Number of risk factors HR (95% CI) Prevalence PAF, %

0 Reference 1.4 Reference
1 1.65 (0.77; 3.54) 11.4 6.9
2 2.61 (1.24; 5.50) 32.0 34.0
3 3.25 (1.55; 6.84) 44.8 50.1
4 3.74 (1.77; 7.93) 10.4 22.2

Reference group are patients (N = 174) with none of the four risk factors. Prevalence per level was calculated as number of patients in that cluster level divided by the total amount of patients analyzed (n = 12,479). PAF calculation was included in the method section.

Table 3

The relation with CVD events, prevalence and, PAF (%) of individual risk factors and the clusters.

Overall

HR (95% CI) Prevalence PAF,%

None of the four risk factors Reference 1.4 Reference
Current smoking 2.41 (0.81; 7.17) 28.2 28.4
Hypertension 1.30 (0.53; 3.18) 66.6 16.7
Dyslipidemia 1.25 (0.57; 2.70) 91.4 18.6
Overweight 1.78 (0.75; 4.23) 65.1 33.7
Smoking – Hypertension 3.17 (1.15; 8.74) 17.1 27.1
Smoking – Dyslipidemia 2.35 (1.08; 5.13) 27.1 26.8
Smoking – Overweight 1.11 (0.23; 5.36) 17.3 1.9
Hypertension – Dyslipidemia 1.95 (0.92; 4.14) 62 37.1
Hypertension – Overweight 1.40 (0.62; 3.17) 46.6 15.7
Dyslipidemia – Overweight 1.70 (0.80; 3.61) 60.6 29.8
Smoking – Hypertension – Dyslipidemia 4.06 (1.91; 8.63) 16.4 33.4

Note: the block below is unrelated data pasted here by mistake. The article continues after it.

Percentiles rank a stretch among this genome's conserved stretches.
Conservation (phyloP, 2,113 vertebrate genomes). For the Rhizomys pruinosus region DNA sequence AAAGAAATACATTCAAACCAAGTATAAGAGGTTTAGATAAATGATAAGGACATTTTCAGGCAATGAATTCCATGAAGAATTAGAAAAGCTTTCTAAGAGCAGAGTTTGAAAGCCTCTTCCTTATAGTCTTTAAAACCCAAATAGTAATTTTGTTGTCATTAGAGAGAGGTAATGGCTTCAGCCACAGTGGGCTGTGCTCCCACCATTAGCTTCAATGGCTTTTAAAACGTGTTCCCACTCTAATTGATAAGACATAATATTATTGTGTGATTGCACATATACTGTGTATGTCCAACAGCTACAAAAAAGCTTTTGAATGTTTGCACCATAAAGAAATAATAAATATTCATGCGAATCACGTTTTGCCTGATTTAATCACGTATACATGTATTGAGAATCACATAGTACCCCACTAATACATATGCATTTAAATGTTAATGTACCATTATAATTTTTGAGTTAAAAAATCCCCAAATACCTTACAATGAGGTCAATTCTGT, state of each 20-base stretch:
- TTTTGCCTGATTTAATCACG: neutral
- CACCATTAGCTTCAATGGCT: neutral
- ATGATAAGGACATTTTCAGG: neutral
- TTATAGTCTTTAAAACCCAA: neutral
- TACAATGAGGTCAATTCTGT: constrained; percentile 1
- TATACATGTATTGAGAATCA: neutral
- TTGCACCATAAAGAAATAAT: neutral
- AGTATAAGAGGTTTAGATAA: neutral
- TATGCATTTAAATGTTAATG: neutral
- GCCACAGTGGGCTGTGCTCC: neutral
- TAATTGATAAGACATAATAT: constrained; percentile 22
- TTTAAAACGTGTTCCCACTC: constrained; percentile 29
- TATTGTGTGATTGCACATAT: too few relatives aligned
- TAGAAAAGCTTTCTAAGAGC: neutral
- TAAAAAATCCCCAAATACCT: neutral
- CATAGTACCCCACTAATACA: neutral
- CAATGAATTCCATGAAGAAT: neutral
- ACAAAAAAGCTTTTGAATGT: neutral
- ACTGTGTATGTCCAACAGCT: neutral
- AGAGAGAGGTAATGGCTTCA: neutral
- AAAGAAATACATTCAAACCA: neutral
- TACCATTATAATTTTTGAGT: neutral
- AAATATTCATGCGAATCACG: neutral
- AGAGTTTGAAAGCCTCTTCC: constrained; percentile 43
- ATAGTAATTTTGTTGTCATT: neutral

Smoking – Hypertension – Overweight 2.51 (0.93; 6.73) 11 14.2
Smoking – Dyslipidemia – Overweight 2.86 (1.33; 6.16) 16.4 23.4
Hypertension – Dyslipidemia – Overweight 1.99 (0.94; 4.18) 43.4 30.1
Smoking – Hypertension – Dyslipidemia – Overweight 3.25 (1.53; 6.88) 10.4 19.0

Reference group are patients (N = 174) with none of the four risk factors. Prevalence for each risk factor and cluster was calculated as number of patients in that cluster divided by the total amount of patients analyzed (n = 12,479), adding up the prevalence of clusters that also contain that specific risk factor combination (e.g. the 91.4% for L was based on L presence in the L individual risk factor, SL, LO, SHL, SLO, HLO and SHLO clusters). The PAF calculation was included in the method section.